Shyness or social anxiety is known to affect a huge part of the global population. Shyness is defined as a noticeable and persistent fear of social, relationship or performance situations.
Martin M. Anthony Ph.D., in his book, “Shyness and Social Anxiety Workbook: Proven, Step-by-Step Techniques Overcoming Your Fear” observes that although a universal problem, shyness tends to vary in intensity from one individual to another.
While it is normal sometimes to feel shy, extreme cases of social anxiety may prevent a person from developing a relationship, work or even stand before a crowd.
Shyness may keep you from forming a relationship with others, advancing in your education or your career, or carrying on with life’s everyday activities. Everyone experiences social anxiety, shyness or performance anxiety from time to time.
If ever you find yourself in a situation of panic and social anxiety, remember that anxiety and fear: are emotions everyone experiences; are time-limited and always decrease over time; and, prepare you for future threats and protect you from danger.
Table of Contents
Causes of shyness.
Harvard scholar Jerome Kagan and others have found that about 15 to 25 percent of infants in the US are born with a reactive temperament! Meaning they are more likely to become shy in the future.
Philip Zimbardo and his colleagues at Stanford University have found that teenagers can acquire shyness as a result of labeling by parents and teachers, and rejection from attempted relationships. As such, rejected teens believe themselves to be socially inadequate to form a relationship, later on in life.
The things you go through later on in life could also cause shyness. Divorce; chronic medical problems; and being fired from work can shake your confidence and make you question your self-worth, resulting in fear of relationships and even avoiding people altogether.
Zimbardo posts this in his book “Shyness: What It is what to do about it”.
Some of the social situations when shyness is likely to become manifest include: asking someone out on a date; talking to someone in authority; initiating or maintaining a conversation; going to a party; having friends over for dinner; meeting new people; talking on the telephone; expressing a personal opinion; having a job interview; being assertive; and, making eye contact. All these are relationship building situations.
Signs of shyness.
Shyness by its very nature is not visible to other people. Most of the time, it is the shy individual who can tell what they are feeling inside. Although feeling anxious and fearful is likely to lead to shyness, persistent avoidance of entering into meaningful relationships can be a result of a lack of social skills, anxiety or negative self-talk.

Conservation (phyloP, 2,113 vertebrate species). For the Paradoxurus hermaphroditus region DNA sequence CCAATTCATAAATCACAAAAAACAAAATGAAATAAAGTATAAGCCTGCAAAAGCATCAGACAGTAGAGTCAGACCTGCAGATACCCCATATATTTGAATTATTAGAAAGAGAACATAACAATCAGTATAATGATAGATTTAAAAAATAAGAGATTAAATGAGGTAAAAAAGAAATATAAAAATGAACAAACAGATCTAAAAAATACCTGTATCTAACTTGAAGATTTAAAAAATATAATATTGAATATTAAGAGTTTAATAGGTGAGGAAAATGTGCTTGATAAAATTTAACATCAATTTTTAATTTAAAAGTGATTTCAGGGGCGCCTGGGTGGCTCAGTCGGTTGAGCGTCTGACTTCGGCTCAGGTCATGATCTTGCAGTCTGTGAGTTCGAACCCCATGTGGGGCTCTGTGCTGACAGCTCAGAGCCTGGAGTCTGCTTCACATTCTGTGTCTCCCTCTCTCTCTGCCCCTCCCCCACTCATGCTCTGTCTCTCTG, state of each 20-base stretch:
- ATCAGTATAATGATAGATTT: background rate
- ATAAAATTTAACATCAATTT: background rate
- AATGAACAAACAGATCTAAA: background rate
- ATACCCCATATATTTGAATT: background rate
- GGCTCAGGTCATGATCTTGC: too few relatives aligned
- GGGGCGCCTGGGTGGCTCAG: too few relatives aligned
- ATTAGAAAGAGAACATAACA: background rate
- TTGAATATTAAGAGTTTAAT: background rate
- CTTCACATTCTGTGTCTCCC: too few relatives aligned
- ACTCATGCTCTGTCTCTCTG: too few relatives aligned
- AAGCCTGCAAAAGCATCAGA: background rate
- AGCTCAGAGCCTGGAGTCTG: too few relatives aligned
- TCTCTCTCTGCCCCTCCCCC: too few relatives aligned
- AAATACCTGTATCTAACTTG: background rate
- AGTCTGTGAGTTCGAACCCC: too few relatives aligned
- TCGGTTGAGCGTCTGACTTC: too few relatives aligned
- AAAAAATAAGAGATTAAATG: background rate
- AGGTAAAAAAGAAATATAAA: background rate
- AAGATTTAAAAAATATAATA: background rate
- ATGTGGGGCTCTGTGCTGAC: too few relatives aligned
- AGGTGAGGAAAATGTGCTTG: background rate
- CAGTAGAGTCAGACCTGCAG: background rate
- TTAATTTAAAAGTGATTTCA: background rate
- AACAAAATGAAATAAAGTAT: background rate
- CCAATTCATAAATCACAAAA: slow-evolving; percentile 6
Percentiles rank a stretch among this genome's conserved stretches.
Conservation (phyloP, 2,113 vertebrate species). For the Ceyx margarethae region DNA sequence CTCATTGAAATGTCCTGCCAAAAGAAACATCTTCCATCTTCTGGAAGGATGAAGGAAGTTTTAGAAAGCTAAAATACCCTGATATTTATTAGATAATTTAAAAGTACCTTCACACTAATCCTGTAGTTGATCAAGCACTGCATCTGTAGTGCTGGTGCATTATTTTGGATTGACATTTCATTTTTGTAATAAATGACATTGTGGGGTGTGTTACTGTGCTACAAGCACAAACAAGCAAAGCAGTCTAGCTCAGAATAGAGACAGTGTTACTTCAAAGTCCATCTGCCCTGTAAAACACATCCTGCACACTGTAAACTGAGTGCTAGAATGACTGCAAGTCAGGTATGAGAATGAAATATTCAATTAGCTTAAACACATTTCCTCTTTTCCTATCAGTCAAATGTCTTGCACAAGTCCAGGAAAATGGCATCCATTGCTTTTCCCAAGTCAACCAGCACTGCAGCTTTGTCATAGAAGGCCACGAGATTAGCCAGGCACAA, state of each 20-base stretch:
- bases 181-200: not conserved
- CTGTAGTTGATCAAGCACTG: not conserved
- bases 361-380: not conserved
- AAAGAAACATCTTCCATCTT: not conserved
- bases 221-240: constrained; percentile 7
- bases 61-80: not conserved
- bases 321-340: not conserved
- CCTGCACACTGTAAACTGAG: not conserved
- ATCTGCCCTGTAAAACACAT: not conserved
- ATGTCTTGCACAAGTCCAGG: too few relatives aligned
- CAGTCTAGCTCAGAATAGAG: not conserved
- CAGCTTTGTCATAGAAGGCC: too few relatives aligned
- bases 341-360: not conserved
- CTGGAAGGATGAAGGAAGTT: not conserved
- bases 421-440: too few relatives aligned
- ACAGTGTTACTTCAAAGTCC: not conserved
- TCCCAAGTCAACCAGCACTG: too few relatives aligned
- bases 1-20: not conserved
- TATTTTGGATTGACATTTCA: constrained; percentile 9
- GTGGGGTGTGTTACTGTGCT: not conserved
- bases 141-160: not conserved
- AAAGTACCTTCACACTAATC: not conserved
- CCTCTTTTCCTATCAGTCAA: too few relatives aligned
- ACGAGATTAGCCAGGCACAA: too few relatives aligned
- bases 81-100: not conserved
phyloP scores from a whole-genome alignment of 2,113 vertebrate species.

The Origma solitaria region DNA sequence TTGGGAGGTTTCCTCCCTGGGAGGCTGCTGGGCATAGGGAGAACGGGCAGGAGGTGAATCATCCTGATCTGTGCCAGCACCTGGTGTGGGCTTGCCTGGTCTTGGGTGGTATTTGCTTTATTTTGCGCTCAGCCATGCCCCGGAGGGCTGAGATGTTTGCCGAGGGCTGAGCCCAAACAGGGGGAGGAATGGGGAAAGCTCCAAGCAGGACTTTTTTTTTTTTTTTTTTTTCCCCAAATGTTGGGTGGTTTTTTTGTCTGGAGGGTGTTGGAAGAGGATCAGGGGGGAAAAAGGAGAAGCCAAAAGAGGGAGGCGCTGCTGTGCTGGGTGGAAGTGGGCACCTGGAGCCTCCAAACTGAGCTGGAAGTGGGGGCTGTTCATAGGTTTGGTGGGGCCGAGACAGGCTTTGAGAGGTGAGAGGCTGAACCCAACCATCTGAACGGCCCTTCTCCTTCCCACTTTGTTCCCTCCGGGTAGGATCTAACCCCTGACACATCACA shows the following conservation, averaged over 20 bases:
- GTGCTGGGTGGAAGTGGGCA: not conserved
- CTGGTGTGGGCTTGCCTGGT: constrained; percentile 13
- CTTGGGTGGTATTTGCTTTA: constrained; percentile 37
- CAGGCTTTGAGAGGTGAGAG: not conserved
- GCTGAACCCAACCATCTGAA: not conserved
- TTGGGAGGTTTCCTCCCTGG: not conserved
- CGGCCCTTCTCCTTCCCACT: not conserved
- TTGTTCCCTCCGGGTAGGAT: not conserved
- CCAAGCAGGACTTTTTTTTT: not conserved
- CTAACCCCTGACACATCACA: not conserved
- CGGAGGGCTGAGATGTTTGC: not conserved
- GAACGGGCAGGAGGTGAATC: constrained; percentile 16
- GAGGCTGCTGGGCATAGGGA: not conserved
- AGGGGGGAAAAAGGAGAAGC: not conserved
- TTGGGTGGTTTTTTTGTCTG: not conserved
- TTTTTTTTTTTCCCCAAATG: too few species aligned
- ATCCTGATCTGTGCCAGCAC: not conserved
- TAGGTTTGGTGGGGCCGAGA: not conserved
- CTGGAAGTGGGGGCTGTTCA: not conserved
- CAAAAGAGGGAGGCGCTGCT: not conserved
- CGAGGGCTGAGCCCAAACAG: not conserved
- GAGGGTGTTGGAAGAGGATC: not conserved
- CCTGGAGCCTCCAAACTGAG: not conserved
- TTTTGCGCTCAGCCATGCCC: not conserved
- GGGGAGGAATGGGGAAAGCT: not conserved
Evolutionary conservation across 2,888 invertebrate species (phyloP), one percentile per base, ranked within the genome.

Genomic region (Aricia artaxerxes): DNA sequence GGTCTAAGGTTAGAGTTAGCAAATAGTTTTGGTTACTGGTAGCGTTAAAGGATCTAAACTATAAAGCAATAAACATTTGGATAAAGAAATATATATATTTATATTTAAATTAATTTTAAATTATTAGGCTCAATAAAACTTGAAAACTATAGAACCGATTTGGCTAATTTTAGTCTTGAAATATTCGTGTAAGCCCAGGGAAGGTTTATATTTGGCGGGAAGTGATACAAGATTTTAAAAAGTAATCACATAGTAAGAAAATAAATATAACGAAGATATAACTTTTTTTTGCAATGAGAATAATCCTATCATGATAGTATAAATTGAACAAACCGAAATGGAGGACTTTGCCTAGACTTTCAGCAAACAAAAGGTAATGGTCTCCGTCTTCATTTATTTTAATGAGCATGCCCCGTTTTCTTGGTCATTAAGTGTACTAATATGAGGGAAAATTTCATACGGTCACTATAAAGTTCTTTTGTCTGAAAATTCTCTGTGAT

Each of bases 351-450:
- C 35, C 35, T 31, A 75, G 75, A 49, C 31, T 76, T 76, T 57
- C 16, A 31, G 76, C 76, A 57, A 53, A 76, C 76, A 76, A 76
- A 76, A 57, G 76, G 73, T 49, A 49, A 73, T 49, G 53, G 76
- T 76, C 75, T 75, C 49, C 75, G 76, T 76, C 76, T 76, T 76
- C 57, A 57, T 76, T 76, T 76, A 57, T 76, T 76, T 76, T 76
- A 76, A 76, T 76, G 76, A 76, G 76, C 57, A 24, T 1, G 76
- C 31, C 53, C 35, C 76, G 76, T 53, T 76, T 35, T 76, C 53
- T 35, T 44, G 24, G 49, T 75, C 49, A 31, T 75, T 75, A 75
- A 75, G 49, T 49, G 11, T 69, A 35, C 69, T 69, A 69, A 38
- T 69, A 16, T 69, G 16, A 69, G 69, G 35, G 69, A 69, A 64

Shy people by their very nature sometimes battle self-esteem issues and often feel self-unworthy. They lack self-confidence and self-acceptance and are too critical of themselves.
Constant worry about the past and future events that may never materialize is a daily preoccupation with shy people.
Because of this, they derive little, or no meaning in their surroundings and relationships, and thus are considered snobbish. Sometimes, shy people have weak, unrealistic demands on themselves and lack helpful, convincing standards of excellence.
Due to their Shy nature, most shy individuals tend to underperform in relationships formation and even in work-related tasks.
This is according to Gazipura A., in his book The Solution to Social Anxiety: Break Free From The Shyness That Holds You Back.
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Effects of shyness.
People who suffer from shyness are lonely, have a non-existent social life devoid of relationships, and suffer from low self-confidence.
They suffer psychologically and economically including the fact that they are likely to: become prime targets of bullies; get fewer jobs; suffer from lack of recognition of their talents; be rejected by others for appearing snobbish; feel lonely; and, abuse alcohol and drugs in a bid to compensate for their shyness and lack of a meaningful relationships.
The Shyness and Social Anxiety System
Ways to overcome shyness
Think less, feel more.
If you want to get over your shyness, avoid having too much in your head. According to Gazipura Aziz, getting lost in your thoughts means you are not present to what is happening around you and therefore, may miss out on building a relationship with other people.